Geni Skendo: Breaking Free
GS: I have different projects. Two of them are with Brian O'Neill The main one is Orchestrotica, and a smaller onea quartet. Brian owns a big bass flute. I love it. So it's bass flute, vibraphone, upright bass and percussion. It requires me to have the control of a classical player. Everything is very detailed and precise, but also jazz solos with free momentsthe best of both worlds. But it's challenging, especially with the bass flute. And I don't own a good bass flute; I have a Chinese one, so I have to work harder. I also have a duo with Brian: shakuhachi and percussion. Asian, folk, contemporary music. On the one hand, I play Japanese music, and I use different projection techniques, like using triads and different patterns. And also, Brian plays free jazz onnot drums, but ethnic percussion. And Brian is very tasty on that, so it gives us great space and this beautiful color. So with them, we performed at the Isabella Stewart Gardner Museum.
Another project I perform in is my band. First it used to be called Shakuhachi Funk Sextet, because I was too much into the funk thenbefore I learned! And now, it's called Geni Skendo World Jazz Ensemble...
AAJ: Before you learned what?
GS: It doesn't matter what the name is, it's about the music. I wanted to think it was funky, but you know, a jazz player, a heavy cat, can be groovy. It was a student mentality, but I didn't know. And now the music I do with mysometimes a quintet, sometimes a sextetit has a drum set, percussion, piano, upright bass, guitar (Ben Levin, the guitarist, plays microtonal music as well), and bass flute and shakuhachi and flute. So with this one, I found people who are really good at what they do. The drummer is Dave Fox. He plays R&B, jazz, funk, free jazz; Noriko Terada on percussion. Ben plays like Frank Zappa in addition to the microtonal work, and he also plays Asian, so he's very flexible. Takeshi Ohbayashi plays piano, and Will Slater is the bassist.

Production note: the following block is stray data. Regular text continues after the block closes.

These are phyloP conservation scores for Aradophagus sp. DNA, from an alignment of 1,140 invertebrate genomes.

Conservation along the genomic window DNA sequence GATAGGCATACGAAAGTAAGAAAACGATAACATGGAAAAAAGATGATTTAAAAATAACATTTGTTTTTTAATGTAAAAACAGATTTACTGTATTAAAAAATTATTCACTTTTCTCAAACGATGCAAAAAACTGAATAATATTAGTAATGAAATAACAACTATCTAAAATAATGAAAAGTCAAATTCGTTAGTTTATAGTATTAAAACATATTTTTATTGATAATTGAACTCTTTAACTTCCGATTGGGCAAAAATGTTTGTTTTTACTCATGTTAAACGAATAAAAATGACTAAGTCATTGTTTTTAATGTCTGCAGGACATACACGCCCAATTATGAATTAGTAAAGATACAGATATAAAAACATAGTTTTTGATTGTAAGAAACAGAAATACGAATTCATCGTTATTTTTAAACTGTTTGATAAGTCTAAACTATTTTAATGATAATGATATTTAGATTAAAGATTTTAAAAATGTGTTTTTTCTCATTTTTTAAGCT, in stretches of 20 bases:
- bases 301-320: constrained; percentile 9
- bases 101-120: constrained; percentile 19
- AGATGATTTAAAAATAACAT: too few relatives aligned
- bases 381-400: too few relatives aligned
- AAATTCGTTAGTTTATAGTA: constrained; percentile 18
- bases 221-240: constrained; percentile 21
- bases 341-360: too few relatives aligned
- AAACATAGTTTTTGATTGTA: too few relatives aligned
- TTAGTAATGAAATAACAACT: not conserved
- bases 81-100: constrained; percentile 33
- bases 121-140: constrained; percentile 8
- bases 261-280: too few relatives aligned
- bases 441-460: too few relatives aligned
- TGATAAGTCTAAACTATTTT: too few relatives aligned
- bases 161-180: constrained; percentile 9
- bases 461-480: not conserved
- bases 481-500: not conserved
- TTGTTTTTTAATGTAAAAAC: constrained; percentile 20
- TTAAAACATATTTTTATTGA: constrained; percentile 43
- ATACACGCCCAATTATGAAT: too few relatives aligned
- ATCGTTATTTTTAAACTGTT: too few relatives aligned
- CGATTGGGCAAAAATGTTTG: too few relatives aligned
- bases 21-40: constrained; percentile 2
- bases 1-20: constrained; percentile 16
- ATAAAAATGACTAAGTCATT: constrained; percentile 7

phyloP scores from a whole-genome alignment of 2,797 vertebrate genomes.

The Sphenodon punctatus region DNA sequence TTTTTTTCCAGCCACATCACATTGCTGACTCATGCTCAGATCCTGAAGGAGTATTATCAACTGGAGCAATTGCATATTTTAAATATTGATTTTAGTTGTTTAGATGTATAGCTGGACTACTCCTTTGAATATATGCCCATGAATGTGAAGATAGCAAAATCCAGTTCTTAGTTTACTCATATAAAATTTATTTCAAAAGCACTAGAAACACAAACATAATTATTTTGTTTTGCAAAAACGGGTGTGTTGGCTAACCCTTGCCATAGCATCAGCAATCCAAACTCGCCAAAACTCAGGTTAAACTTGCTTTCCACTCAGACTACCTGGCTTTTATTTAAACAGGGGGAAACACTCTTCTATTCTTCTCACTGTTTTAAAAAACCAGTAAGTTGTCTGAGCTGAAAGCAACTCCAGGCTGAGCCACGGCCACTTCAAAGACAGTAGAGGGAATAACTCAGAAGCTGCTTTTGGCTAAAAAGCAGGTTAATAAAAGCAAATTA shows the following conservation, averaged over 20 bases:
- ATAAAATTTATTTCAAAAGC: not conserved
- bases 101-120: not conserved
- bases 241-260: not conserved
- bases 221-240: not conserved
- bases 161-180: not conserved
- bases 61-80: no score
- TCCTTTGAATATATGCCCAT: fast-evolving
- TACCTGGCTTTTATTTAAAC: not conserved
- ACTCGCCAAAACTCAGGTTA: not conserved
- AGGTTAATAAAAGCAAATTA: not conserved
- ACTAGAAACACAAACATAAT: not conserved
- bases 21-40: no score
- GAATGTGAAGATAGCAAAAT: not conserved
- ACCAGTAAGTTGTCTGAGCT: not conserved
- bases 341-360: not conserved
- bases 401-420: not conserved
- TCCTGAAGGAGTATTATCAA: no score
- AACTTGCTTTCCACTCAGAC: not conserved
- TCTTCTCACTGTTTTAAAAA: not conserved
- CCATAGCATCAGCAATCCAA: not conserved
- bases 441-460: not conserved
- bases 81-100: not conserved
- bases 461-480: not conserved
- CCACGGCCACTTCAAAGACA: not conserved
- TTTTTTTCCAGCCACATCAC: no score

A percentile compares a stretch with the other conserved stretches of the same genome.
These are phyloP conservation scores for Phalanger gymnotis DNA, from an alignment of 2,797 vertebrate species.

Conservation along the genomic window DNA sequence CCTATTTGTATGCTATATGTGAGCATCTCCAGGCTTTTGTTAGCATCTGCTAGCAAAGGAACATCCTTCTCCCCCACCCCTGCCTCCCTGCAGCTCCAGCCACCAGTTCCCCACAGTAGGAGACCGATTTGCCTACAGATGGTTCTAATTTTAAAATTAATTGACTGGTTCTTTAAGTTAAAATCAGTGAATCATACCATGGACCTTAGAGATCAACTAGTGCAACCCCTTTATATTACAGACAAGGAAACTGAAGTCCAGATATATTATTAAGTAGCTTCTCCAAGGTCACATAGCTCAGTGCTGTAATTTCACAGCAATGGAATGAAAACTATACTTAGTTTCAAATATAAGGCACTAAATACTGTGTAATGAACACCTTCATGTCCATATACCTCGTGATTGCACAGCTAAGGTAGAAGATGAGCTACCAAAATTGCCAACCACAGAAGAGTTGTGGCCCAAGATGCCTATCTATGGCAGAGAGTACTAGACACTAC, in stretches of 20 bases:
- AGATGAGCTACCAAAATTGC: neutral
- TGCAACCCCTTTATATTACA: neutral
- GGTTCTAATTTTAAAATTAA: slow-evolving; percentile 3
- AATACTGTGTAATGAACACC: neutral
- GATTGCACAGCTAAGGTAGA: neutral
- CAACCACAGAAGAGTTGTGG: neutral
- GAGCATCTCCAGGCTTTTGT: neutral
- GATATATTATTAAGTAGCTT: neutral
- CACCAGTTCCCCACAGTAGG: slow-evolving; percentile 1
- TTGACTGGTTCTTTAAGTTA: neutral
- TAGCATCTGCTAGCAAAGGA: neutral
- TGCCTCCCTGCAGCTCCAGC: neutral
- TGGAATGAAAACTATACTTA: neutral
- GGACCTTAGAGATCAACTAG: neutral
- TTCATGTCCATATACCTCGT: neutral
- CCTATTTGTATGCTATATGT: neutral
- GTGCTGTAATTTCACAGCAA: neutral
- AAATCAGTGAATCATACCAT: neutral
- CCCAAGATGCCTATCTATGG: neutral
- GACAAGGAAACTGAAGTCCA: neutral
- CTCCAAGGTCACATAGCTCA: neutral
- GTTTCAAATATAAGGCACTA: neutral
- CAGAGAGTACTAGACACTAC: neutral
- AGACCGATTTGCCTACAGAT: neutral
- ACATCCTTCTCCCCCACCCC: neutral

We do my original music, but also other people's. The way we do it is, I process things. We process things. We eat food, and we process it; we hear something and we say what we think about it. I hear their music, and I play it by ear. I hear how I hear it in my head. I learn something, and I sing it this way, or maybe I sing it differently, and the music mixes up in my brain with the stuff that I do. So, in the end, it's a mix of these odd rhythms...
AAJ: So you'll hear it and reprocess it in your head and send it back out...
GS: Oh, yes. I really like tone colors, so that's how I do my band. If I were standing outside to analyze my band, it would be like this: drummer plays odd rhythms, plays funky but goes to free jazz in the middle of the funk tune; goes from jazz to out, back to the rhythm. Funk, out, the rhythm. Percussionist plays ethnic grooves the whole time, even during the free jazz, because I like that! This mix of colors, of worlds. The pianist has this classical touch, but also plays jazz. When I want to play this pattern, if you like, the guitar plays the string pad. These voicingsthey start from the melody, they go out; they go in and out the whole time. Of course, we go completely free some of the time, but it's from the song, like another part of the song. It's basically what every good musician does, on different levels.
AAJ: When you're living under a Communist regime, you sort of have to break...
GS: Break free.
AAJ: Find your own ways of being free within an oppressive system.
GS: Totally, totally. That's why I always want to break free from structure. So, now, I am relearning structure again.
Mr Ho's Orchestrotica, The Unforgettable Sounds of Esquivel (Exotica for Modern Living, 2010)
Elena Zoubareva , Allure (Self produced, 2009)
David "Fuze" Fiuczynski, Kiff Esspress ( FuzeLicious Morsels, 2008)
Newpoli, Newpoli (Beartones, 2008)
Geni Skendo and Dominik Wania, Portraits: Shakuhachi and Piano (GeniMusic, 2008)
Geni Skendo, Stella (GeniMusic, 2007)
Page 1: Mike Spencer
Page 2: Courtesy of Geni Skendo
Page 3: Brian O'Neill